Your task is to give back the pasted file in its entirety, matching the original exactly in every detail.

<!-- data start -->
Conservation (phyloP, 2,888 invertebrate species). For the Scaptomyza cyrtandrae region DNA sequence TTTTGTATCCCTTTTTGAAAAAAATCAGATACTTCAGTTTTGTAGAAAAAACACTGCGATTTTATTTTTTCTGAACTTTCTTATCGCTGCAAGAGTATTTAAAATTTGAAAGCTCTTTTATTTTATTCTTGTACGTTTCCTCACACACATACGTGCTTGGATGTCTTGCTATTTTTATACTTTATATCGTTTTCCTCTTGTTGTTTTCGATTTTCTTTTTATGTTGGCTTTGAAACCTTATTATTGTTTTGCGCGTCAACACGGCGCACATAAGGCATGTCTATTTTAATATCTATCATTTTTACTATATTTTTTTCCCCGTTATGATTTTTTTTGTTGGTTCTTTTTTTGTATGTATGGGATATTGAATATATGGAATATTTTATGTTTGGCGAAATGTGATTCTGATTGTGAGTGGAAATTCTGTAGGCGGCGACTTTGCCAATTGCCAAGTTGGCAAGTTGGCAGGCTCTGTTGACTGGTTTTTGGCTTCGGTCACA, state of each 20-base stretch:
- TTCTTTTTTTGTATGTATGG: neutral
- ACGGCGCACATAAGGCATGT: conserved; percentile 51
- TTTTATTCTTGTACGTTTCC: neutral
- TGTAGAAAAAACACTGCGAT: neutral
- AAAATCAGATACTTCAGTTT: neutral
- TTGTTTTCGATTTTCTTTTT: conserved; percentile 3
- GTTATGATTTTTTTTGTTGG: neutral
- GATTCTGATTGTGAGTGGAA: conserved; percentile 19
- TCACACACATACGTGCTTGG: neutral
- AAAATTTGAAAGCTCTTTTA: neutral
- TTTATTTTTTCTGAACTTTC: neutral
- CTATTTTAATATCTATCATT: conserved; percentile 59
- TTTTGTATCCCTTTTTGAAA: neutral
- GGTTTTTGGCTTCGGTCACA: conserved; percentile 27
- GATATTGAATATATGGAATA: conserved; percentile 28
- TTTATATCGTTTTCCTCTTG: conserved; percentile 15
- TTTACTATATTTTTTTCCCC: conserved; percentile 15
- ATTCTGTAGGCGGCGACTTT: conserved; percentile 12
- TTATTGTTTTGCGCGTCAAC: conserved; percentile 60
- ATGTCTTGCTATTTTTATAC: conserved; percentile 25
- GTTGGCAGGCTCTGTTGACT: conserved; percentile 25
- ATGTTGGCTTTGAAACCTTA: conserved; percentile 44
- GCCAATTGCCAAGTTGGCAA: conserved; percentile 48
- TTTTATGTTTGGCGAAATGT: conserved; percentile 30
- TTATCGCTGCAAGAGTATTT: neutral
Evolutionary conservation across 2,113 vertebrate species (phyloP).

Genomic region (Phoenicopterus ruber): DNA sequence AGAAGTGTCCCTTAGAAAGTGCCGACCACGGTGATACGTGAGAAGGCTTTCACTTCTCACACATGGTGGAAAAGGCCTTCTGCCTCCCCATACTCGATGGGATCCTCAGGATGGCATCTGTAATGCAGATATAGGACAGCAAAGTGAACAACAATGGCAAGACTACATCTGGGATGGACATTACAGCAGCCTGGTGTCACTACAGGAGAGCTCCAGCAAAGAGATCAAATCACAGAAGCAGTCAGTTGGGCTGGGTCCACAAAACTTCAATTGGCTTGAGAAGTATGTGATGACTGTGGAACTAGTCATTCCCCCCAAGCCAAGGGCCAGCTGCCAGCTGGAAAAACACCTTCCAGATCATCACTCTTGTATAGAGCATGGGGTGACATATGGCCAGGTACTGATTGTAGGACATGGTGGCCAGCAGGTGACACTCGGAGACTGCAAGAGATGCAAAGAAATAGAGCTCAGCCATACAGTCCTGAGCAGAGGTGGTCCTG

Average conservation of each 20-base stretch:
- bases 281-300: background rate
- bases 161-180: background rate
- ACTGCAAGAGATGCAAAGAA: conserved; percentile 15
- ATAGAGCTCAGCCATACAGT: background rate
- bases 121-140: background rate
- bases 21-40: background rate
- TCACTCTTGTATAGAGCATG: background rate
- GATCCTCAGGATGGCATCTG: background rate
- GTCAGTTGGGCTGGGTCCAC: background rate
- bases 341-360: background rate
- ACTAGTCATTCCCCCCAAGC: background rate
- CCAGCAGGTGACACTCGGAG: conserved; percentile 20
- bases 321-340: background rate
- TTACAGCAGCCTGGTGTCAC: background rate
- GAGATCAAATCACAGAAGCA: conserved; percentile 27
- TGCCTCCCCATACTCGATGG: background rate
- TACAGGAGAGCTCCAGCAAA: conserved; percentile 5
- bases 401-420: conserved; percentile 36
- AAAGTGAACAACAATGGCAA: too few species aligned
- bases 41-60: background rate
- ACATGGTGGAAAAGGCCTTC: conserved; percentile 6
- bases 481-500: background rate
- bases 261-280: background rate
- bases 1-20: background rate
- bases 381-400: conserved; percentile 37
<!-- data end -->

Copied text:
Conservation (phyloP, 2,888 invertebrate species). For the Scaptomyza cyrtandrae region DNA sequence TTTTGTATCCCTTTTTGAAAAAAATCAGATACTTCAGTTTTGTAGAAAAAACACTGCGATTTTATTTTTTCTGAACTTTCTTATCGCTGCAAGAGTATTTAAAATTTGAAAGCTCTTTTATTTTATTCTTGTACGTTTCCTCACACACATACGTGCTTGGATGTCTTGCTATTTTTATACTTTATATCGTTTTCCTCTTGTTGTTTTCGATTTTCTTTTTATGTTGGCTTTGAAACCTTATTATTGTTTTGCGCGTCAACACGGCGCACATAAGGCATGTCTATTTTAATATCTATCATTTTTACTATATTTTTTTCCCCGTTATGATTTTTTTTGTTGGTTCTTTTTTTGTATGTATGGGATATTGAATATATGGAATATTTTATGTTTGGCGAAATGTGATTCTGATTGTGAGTGGAAATTCTGTAGGCGGCGACTTTGCCAATTGCCAAGTTGGCAAGTTGGCAGGCTCTGTTGACTGGTTTTTGGCTTCGGTCACA, state of each 20-base stretch:
- TTCTTTTTTTGTATGTATGG: neutral
- ACGGCGCACATAAGGCATGT: conserved; percentile 51
- TTTTATTCTTGTACGTTTCC: neutral
- TGTAGAAAAAACACTGCGAT: neutral
- AAAATCAGATACTTCAGTTT: neutral
- TTGTTTTCGATTTTCTTTTT: conserved; percentile 3
- GTTATGATTTTTTTTGTTGG: neutral
- GATTCTGATTGTGAGTGGAA: conserved; percentile 19
- TCACACACATACGTGCTTGG: neutral
- AAAATTTGAAAGCTCTTTTA: neutral
- TTTATTTTTTCTGAACTTTC: neutral
- CTATTTTAATATCTATCATT: conserved; percentile 59
- TTTTGTATCCCTTTTTGAAA: neutral
- GGTTTTTGGCTTCGGTCACA: conserved; percentile 27
- GATATTGAATATATGGAATA: conserved; percentile 28
- TTTATATCGTTTTCCTCTTG: conserved; percentile 15
- TTTACTATATTTTTTTCCCC: conserved; percentile 15
- ATTCTGTAGGCGGCGACTTT: conserved; percentile 12
- TTATTGTTTTGCGCGTCAAC: conserved; percentile 60
- ATGTCTTGCTATTTTTATAC: conserved; percentile 25
- GTTGGCAGGCTCTGTTGACT: conserved; percentile 25
- ATGTTGGCTTTGAAACCTTA: conserved; percentile 44
- GCCAATTGCCAAGTTGGCAA: conserved; percentile 48
- TTTTATGTTTGGCGAAATGT: conserved; percentile 30
- TTATCGCTGCAAGAGTATTT: neutral
Evolutionary conservation across 2,113 vertebrate species (phyloP).

Genomic region (Phoenicopterus ruber): DNA sequence AGAAGTGTCCCTTAGAAAGTGCCGACCACGGTGATACGTGAGAAGGCTTTCACTTCTCACACATGGTGGAAAAGGCCTTCTGCCTCCCCATACTCGATGGGATCCTCAGGATGGCATCTGTAATGCAGATATAGGACAGCAAAGTGAACAACAATGGCAAGACTACATCTGGGATGGACATTACAGCAGCCTGGTGTCACTACAGGAGAGCTCCAGCAAAGAGATCAAATCACAGAAGCAGTCAGTTGGGCTGGGTCCACAAAACTTCAATTGGCTTGAGAAGTATGTGATGACTGTGGAACTAGTCATTCCCCCCAAGCCAAGGGCCAGCTGCCAGCTGGAAAAACACCTTCCAGATCATCACTCTTGTATAGAGCATGGGGTGACATATGGCCAGGTACTGATTGTAGGACATGGTGGCCAGCAGGTGACACTCGGAGACTGCAAGAGATGCAAAGAAATAGAGCTCAGCCATACAGTCCTGAGCAGAGGTGGTCCTG

Average conservation of each 20-base stretch:
- bases 281-300: background rate
- bases 161-180: background rate
- ACTGCAAGAGATGCAAAGAA: conserved; percentile 15
- ATAGAGCTCAGCCATACAGT: background rate
- bases 121-140: background rate
- bases 21-40: background rate
- TCACTCTTGTATAGAGCATG: background rate
- GATCCTCAGGATGGCATCTG: background rate
- GTCAGTTGGGCTGGGTCCAC: background rate
- bases 341-360: background rate
- ACTAGTCATTCCCCCCAAGC: background rate
- CCAGCAGGTGACACTCGGAG: conserved; percentile 20
- bases 321-340: background rate
- TTACAGCAGCCTGGTGTCAC: background rate
- GAGATCAAATCACAGAAGCA: conserved; percentile 27
- TGCCTCCCCATACTCGATGG: background rate
- TACAGGAGAGCTCCAGCAAA: conserved; percentile 5
- bases 401-420: conserved; percentile 36
- AAAGTGAACAACAATGGCAA: too few species aligned
- bases 41-60: background rate
- ACATGGTGGAAAAGGCCTTC: conserved; percentile 6
- bases 481-500: background rate
- bases 261-280: background rate
- bases 1-20: background rate
- bases 381-400: conserved; percentile 37